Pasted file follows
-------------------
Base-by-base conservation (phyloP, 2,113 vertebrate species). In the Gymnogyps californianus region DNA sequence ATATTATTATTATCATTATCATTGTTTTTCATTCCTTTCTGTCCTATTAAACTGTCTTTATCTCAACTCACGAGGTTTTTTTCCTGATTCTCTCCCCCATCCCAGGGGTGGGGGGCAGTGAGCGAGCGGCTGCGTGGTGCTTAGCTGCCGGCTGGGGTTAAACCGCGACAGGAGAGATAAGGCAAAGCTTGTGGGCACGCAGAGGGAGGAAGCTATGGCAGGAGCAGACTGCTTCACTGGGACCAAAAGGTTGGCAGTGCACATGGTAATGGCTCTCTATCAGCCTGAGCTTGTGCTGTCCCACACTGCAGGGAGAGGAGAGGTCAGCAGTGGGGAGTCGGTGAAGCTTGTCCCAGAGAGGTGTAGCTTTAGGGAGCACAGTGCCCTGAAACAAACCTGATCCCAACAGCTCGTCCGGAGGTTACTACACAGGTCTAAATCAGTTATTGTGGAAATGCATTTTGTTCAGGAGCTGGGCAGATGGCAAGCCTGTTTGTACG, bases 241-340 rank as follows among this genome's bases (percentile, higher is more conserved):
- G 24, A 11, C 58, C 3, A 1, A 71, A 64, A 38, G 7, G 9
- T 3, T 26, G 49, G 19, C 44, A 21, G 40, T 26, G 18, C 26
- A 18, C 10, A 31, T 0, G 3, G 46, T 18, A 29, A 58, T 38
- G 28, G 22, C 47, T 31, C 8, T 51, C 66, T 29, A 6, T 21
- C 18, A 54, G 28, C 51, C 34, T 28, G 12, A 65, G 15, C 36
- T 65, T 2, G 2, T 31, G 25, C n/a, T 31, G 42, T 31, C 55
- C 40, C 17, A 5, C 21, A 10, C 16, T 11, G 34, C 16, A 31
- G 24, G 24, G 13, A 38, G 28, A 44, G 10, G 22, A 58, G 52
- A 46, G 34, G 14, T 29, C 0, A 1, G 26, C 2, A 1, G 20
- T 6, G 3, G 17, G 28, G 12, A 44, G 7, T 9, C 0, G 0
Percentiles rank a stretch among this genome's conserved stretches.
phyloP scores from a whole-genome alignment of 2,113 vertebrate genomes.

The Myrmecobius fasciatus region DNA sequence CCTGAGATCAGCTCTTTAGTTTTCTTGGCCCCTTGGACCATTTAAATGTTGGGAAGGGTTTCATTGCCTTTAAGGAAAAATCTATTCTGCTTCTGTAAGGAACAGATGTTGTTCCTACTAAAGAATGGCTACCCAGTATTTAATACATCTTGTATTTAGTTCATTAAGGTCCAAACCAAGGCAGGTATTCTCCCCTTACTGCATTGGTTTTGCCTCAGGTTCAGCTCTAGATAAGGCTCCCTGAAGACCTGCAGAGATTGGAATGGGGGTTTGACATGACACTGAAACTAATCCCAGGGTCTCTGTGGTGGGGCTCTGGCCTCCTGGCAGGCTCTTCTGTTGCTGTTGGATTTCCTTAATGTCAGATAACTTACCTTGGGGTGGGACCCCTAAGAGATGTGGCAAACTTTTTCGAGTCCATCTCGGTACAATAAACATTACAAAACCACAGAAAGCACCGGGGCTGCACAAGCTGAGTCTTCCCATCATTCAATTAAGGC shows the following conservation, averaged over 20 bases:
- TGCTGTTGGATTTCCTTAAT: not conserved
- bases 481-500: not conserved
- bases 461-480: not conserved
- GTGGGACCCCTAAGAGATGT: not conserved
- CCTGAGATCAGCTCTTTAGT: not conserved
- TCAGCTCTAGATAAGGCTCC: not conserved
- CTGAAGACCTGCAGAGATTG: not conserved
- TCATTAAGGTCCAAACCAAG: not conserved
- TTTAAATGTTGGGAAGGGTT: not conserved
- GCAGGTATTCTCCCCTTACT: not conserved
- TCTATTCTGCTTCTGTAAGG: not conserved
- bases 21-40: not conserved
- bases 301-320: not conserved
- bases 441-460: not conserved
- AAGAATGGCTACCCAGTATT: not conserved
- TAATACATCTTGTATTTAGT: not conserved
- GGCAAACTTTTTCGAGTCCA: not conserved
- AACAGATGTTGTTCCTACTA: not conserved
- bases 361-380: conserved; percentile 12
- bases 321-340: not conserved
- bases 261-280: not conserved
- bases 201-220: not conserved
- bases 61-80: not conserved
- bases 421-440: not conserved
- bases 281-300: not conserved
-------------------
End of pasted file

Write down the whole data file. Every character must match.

Base-by-base conservation (phyloP, 2,113 vertebrate species). In the Gymnogyps californianus region DNA sequence ATATTATTATTATCATTATCATTGTTTTTCATTCCTTTCTGTCCTATTAAACTGTCTTTATCTCAACTCACGAGGTTTTTTTCCTGATTCTCTCCCCCATCCCAGGGGTGGGGGGCAGTGAGCGAGCGGCTGCGTGGTGCTTAGCTGCCGGCTGGGGTTAAACCGCGACAGGAGAGATAAGGCAAAGCTTGTGGGCACGCAGAGGGAGGAAGCTATGGCAGGAGCAGACTGCTTCACTGGGACCAAAAGGTTGGCAGTGCACATGGTAATGGCTCTCTATCAGCCTGAGCTTGTGCTGTCCCACACTGCAGGGAGAGGAGAGGTCAGCAGTGGGGAGTCGGTGAAGCTTGTCCCAGAGAGGTGTAGCTTTAGGGAGCACAGTGCCCTGAAACAAACCTGATCCCAACAGCTCGTCCGGAGGTTACTACACAGGTCTAAATCAGTTATTGTGGAAATGCATTTTGTTCAGGAGCTGGGCAGATGGCAAGCCTGTTTGTACG, bases 241-340 rank as follows among this genome's bases (percentile, higher is more conserved):
- G 24, A 11, C 58, C 3, A 1, A 71, A 64, A 38, G 7, G 9
- T 3, T 26, G 49, G 19, C 44, A 21, G 40, T 26, G 18, C 26
- A 18, C 10, A 31, T 0, G 3, G 46, T 18, A 29, A 58, T 38
- G 28, G 22, C 47, T 31, C 8, T 51, C 66, T 29, A 6, T 21
- C 18, A 54, G 28, C 51, C 34, T 28, G 12, A 65, G 15, C 36
- T 65, T 2, G 2, T 31, G 25, C n/a, T 31, G 42, T 31, C 55
- C 40, C 17, A 5, C 21, A 10, C 16, T 11, G 34, C 16, A 31
- G 24, G 24, G 13, A 38, G 28, A 44, G 10, G 22, A 58, G 52
- A 46, G 34, G 14, T 29, C 0, A 1, G 26, C 2, A 1, G 20
- T 6, G 3, G 17, G 28, G 12, A 44, G 7, T 9, C 0, G 0
Percentiles rank a stretch among this genome's conserved stretches.
phyloP scores from a whole-genome alignment of 2,113 vertebrate genomes.

The Myrmecobius fasciatus region DNA sequence CCTGAGATCAGCTCTTTAGTTTTCTTGGCCCCTTGGACCATTTAAATGTTGGGAAGGGTTTCATTGCCTTTAAGGAAAAATCTATTCTGCTTCTGTAAGGAACAGATGTTGTTCCTACTAAAGAATGGCTACCCAGTATTTAATACATCTTGTATTTAGTTCATTAAGGTCCAAACCAAGGCAGGTATTCTCCCCTTACTGCATTGGTTTTGCCTCAGGTTCAGCTCTAGATAAGGCTCCCTGAAGACCTGCAGAGATTGGAATGGGGGTTTGACATGACACTGAAACTAATCCCAGGGTCTCTGTGGTGGGGCTCTGGCCTCCTGGCAGGCTCTTCTGTTGCTGTTGGATTTCCTTAATGTCAGATAACTTACCTTGGGGTGGGACCCCTAAGAGATGTGGCAAACTTTTTCGAGTCCATCTCGGTACAATAAACATTACAAAACCACAGAAAGCACCGGGGCTGCACAAGCTGAGTCTTCCCATCATTCAATTAAGGC shows the following conservation, averaged over 20 bases:
- TGCTGTTGGATTTCCTTAAT: not conserved
- bases 481-500: not conserved
- bases 461-480: not conserved
- GTGGGACCCCTAAGAGATGT: not conserved
- CCTGAGATCAGCTCTTTAGT: not conserved
- TCAGCTCTAGATAAGGCTCC: not conserved
- CTGAAGACCTGCAGAGATTG: not conserved
- TCATTAAGGTCCAAACCAAG: not conserved
- TTTAAATGTTGGGAAGGGTT: not conserved
- GCAGGTATTCTCCCCTTACT: not conserved
- TCTATTCTGCTTCTGTAAGG: not conserved
- bases 21-40: not conserved
- bases 301-320: not conserved
- bases 441-460: not conserved
- AAGAATGGCTACCCAGTATT: not conserved
- TAATACATCTTGTATTTAGT: not conserved
- GGCAAACTTTTTCGAGTCCA: not conserved
- AACAGATGTTGTTCCTACTA: not conserved
- bases 361-380: conserved; percentile 12
- bases 321-340: not conserved
- bases 261-280: not conserved
- bases 201-220: not conserved
- bases 61-80: not conserved
- bases 421-440: not conserved
- bases 281-300: not conserved